Consumption of heavy, complex products is hidden from official statistics. Is the US economy also dematerializing its use of metals? Probably, but it’s hard to say for sure. Paper and paperboard consumption peaked in 1999, and of timber in 2002. Both totals have since declined by more than 20 percent. Hickel concludes that there are no real environmental gains, only globalization of harms.
I mean literally. Hickel has stated that material footprint measures do not record the actual physical movement of materials within and among countries. Instead, they estimate the total weight of all the materials disturbed by humans around the world as they produce the goods they eventually consume. The DMC of a nation is always higher than its direct material consumption (DMC). But when offshoring is properly taken into account, dematerialization vanishes, he added.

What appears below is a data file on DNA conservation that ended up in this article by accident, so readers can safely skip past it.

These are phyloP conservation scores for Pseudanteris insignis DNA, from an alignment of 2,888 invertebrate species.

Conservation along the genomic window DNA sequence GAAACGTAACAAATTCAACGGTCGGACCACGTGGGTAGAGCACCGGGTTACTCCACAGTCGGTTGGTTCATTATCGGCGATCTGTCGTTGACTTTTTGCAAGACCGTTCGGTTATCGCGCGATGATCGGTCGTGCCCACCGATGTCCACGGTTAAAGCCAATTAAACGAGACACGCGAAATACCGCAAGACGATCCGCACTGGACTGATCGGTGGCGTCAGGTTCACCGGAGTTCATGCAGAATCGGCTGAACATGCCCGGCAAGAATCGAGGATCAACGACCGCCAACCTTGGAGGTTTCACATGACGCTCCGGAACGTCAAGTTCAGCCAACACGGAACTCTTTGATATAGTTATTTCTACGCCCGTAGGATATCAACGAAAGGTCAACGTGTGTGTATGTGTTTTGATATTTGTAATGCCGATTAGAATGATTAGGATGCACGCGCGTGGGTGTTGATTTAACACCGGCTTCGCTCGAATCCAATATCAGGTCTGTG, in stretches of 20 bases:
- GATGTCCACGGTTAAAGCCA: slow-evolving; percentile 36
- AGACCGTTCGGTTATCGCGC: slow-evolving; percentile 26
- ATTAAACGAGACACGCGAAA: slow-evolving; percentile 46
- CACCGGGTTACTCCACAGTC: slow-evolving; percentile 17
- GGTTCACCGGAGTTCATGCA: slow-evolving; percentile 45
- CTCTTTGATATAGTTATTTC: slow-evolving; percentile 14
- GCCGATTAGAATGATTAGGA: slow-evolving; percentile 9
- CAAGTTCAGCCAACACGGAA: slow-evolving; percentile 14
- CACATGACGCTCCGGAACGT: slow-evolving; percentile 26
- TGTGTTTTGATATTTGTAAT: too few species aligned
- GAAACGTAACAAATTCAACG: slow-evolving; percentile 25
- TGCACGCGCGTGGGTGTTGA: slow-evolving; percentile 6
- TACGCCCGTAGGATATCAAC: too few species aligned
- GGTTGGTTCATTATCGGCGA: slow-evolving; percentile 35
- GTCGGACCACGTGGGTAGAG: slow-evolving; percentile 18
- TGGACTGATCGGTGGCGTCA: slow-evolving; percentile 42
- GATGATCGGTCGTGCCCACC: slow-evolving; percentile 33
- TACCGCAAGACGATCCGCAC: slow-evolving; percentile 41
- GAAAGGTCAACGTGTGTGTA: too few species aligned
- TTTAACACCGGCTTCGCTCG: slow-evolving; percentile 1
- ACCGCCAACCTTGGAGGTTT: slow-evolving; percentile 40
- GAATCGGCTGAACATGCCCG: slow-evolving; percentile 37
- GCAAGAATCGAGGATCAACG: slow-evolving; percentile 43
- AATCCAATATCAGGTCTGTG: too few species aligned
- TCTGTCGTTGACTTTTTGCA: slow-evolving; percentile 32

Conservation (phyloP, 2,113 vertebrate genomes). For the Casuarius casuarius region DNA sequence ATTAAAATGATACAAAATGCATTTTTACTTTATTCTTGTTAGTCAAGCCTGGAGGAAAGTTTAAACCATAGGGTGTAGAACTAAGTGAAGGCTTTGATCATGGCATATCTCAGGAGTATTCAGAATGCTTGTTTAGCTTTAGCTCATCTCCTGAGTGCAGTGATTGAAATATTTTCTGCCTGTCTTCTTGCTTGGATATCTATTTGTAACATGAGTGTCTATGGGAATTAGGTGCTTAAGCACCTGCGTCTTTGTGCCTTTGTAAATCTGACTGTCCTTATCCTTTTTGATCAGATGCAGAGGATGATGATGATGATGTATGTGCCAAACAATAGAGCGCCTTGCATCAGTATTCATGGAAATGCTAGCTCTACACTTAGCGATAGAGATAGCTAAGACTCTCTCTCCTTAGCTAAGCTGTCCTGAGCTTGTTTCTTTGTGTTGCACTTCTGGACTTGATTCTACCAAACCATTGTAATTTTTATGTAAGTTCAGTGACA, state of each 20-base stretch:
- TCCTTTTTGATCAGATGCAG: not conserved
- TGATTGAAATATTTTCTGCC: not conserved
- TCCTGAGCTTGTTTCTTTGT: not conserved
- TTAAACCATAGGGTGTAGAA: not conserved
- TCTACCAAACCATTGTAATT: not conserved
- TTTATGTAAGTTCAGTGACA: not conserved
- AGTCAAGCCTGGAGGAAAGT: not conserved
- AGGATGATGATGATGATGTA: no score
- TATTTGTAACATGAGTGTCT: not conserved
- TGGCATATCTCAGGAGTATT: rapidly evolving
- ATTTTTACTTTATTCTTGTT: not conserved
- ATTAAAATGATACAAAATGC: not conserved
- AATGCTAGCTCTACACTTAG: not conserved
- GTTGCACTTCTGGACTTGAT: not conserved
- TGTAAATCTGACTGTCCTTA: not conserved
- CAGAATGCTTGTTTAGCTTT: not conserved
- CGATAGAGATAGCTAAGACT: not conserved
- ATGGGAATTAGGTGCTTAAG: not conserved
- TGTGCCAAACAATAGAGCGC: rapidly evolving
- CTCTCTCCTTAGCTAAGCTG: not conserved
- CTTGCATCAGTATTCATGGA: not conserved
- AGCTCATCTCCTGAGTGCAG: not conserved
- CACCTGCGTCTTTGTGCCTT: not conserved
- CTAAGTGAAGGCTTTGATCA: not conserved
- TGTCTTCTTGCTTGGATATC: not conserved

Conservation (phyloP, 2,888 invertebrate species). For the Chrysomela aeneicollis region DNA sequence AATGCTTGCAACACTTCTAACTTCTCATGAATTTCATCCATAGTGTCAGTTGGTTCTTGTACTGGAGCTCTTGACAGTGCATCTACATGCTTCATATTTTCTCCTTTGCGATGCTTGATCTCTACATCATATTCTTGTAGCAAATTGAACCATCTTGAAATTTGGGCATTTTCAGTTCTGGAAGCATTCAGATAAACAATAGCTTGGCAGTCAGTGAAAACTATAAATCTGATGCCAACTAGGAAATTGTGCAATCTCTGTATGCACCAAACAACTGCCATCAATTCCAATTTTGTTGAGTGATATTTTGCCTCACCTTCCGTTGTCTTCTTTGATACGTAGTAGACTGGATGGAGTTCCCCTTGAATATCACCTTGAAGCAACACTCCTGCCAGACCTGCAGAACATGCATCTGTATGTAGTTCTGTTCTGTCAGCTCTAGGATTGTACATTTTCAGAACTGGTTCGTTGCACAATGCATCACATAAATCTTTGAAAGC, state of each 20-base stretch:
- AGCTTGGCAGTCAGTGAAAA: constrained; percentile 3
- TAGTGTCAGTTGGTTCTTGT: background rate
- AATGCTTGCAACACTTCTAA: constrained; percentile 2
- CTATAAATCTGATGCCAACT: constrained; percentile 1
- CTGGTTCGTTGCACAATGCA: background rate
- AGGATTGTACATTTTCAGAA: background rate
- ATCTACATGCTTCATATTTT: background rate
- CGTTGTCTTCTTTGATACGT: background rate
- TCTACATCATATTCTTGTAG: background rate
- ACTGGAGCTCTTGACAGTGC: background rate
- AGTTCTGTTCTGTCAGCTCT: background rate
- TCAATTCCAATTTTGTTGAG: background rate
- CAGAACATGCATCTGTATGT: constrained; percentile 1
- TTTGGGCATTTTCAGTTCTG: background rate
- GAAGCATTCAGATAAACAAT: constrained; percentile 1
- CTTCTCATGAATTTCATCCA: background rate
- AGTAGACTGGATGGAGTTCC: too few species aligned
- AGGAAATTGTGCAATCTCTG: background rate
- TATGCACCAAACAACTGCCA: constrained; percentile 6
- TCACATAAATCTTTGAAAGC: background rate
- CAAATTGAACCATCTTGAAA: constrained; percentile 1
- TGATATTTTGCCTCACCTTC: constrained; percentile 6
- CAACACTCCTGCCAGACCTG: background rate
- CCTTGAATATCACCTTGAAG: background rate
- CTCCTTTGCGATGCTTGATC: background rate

In some rich countries is going up even as their consumption goes down, a paper by Hickel shows. The paper notes that in all these cases, the material footprint of nations continues to rise. Notably, DMC has been trending downward for some time in the US, UK, and Japan. It may recently have peaked for the European Union and OECD as well. However, it is also showing that many poor countries are now dematerializing.